Although activity in downstream mining industries is set to remain at healthy levels, weaker capital expenditure on mining equipment is projected to contribute to declining industry revenue.
Melbourne, Australia (PRWEB) April 08, 2015
The Mining and Construction Machinery Manufacturing industry has grown at a moderate pace over the past five years. According to IBISWorld industry analyst Spencer Little, “the first phase of Australia's mining investment boom drove demand for mining machinery and equipment, until mining firms began to shift to resource extraction.” This reduced investment weakened demand for mining machinery and subsequently constrained revenue growth. Demand for other industry products from downstream industries has been more subdued, highlighted by stagnant growth in building construction and modest public investment in infrastructure projects. Overall, revenue is estimated to grow at a compound annual rate of 3.2% over the five years through 2014-15. Weaker expenditure on local mining activities is expected to contribute to a 6.4% drop in revenue in 2014-15, with revenue falling to $5.2 billion.
The mining investment boom has also driven import penetration over the past five years, with imports peaking at nearly three quarters of total domestic demand in 2011-12. However, as investment dwindled and mining firms began to focus on mineral and commodity extraction, import competition also declined. Imports are expected to account for just over 55.0% of domestic demand in 2014-15. Exports also account for a large share of total industry revenue, as the high-quality and specialised machinery produced by the industry is well regarded in overseas markets. “Although activity in downstream mining industries is set to remain at healthy levels, weaker capital expenditure on mining equipment is projected to contribute to declining industry revenue,” says Little. However, the anticipated modest growth in construction markets may cushion the decline of industry manufacturers. In addition, oil and gas extraction is expected to increase over the next five years, boosting demand for industry products. Projected depreciation of the Australian dollar over this period is set to benefit industry exports by making Australian machinery comparatively more affordable overseas. A weaker Australian dollar is also set to reduce competition from imports.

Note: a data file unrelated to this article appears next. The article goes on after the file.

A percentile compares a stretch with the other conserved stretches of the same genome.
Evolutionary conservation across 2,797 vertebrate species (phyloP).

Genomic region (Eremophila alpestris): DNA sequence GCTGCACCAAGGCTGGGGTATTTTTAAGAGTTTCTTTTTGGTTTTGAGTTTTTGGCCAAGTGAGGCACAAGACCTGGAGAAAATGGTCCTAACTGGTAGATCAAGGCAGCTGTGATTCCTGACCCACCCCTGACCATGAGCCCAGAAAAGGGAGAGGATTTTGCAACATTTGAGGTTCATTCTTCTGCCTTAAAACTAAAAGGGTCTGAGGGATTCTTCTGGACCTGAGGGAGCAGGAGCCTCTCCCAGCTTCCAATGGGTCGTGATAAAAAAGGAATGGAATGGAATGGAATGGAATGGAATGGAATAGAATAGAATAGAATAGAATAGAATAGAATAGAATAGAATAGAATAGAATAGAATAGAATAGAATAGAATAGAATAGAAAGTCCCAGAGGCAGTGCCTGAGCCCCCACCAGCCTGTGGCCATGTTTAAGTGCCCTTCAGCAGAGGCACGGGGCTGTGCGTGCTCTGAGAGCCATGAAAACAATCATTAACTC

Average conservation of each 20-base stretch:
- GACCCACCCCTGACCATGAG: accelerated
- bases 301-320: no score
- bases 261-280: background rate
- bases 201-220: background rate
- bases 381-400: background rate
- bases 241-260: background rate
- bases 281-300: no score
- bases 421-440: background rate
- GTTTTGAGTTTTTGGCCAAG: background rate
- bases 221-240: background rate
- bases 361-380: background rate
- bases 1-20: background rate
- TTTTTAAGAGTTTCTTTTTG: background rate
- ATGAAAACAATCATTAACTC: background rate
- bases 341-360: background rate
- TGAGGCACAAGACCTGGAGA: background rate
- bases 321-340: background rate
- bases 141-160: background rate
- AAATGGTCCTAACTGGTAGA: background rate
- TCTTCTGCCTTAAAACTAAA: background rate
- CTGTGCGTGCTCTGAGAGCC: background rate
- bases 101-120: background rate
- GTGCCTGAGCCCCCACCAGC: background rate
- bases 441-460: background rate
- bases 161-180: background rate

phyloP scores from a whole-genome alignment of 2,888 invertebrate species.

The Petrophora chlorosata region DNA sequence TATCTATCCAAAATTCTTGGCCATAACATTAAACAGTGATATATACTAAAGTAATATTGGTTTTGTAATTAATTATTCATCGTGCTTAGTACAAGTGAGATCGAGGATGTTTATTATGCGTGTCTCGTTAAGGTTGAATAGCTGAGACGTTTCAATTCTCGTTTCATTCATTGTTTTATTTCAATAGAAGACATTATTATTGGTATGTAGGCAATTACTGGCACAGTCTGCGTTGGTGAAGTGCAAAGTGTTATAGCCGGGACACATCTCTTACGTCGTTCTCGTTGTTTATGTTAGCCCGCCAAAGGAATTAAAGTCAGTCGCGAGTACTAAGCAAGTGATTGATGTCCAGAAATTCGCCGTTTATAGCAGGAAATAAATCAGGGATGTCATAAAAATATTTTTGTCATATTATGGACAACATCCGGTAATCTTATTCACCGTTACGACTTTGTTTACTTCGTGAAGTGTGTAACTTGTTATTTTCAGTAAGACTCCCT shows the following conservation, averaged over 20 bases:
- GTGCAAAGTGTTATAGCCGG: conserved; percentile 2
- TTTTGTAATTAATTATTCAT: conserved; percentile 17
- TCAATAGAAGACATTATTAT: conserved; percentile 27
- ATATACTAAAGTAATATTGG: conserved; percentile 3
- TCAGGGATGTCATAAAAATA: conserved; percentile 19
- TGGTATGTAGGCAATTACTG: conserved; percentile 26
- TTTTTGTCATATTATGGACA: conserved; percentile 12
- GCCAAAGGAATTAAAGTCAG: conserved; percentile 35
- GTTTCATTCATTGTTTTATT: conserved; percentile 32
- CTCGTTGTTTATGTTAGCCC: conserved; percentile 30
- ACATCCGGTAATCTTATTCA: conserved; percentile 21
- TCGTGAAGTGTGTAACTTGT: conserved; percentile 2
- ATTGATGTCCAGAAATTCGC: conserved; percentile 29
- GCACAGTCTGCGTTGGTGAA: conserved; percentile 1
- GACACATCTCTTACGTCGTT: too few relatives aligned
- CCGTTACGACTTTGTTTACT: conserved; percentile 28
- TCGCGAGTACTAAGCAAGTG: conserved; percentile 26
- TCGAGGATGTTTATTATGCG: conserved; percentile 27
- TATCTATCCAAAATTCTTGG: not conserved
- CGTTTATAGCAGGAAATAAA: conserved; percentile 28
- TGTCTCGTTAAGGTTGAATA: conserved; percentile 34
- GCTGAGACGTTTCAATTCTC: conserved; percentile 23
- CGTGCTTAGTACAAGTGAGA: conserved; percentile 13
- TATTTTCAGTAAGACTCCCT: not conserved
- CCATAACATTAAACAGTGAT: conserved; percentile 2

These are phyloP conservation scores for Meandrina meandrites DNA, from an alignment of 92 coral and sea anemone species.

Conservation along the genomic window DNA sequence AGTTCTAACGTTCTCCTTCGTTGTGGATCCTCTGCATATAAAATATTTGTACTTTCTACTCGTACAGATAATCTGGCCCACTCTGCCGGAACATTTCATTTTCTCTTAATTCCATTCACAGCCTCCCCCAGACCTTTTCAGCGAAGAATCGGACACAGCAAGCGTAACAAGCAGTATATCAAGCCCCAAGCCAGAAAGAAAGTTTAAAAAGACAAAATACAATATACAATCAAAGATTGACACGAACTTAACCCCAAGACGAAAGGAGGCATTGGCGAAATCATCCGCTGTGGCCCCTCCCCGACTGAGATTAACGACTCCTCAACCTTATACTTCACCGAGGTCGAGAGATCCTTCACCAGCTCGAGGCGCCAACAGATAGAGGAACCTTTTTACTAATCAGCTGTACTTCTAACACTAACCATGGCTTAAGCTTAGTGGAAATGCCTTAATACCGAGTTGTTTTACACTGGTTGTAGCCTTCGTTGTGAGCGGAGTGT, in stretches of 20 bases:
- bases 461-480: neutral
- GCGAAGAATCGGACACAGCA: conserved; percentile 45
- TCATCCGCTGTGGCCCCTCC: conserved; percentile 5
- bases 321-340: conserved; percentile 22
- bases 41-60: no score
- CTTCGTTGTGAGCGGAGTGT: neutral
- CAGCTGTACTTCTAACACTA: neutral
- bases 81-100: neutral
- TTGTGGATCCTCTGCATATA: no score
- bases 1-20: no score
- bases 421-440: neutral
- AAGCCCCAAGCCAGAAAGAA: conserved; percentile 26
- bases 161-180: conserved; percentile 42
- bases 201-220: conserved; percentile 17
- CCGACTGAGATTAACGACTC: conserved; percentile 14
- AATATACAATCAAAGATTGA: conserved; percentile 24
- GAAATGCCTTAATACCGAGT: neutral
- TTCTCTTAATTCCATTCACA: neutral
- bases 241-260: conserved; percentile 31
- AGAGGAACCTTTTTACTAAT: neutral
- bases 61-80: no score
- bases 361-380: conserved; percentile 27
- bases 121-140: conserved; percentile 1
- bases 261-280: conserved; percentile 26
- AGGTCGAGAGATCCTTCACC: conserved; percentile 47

The Mining and Construction Machinery Manufacturing industry has a medium level of concentration. The major players tend to be large multinational corporations that benefit from having global supply chains. Operating manufacturing capabilities locally has traditionally allowed firms to effectively service domestic mining sites and provide technical support. Over the past five years, market share concentration has grown slightly, with major players Joy Global and Bradken outperforming the overall industry over this period. Aside from the industry's major players, many small-scale operators also manufacture mining and construction machinery. According to ABS counts of business data, in 2012-13 over 75.0% of industry enterprises generated less than $2.0 million in revenue and only 13 firms had more than 200 employees. These trends demonstrate the prevalence of smaller scale industry manufacturers that likely cater to niche and specialised markets.
For more information, visit IBISWorld’s Mining and Construction Machinery Manufacturing industry in Australia report page.
Companies in the industry primarily manufacture construction, earthmoving and mining machinery, equipment and specialised parts. Firms that mainly manufacture tractors for construction or earthmoving purposes are also included in the industry.
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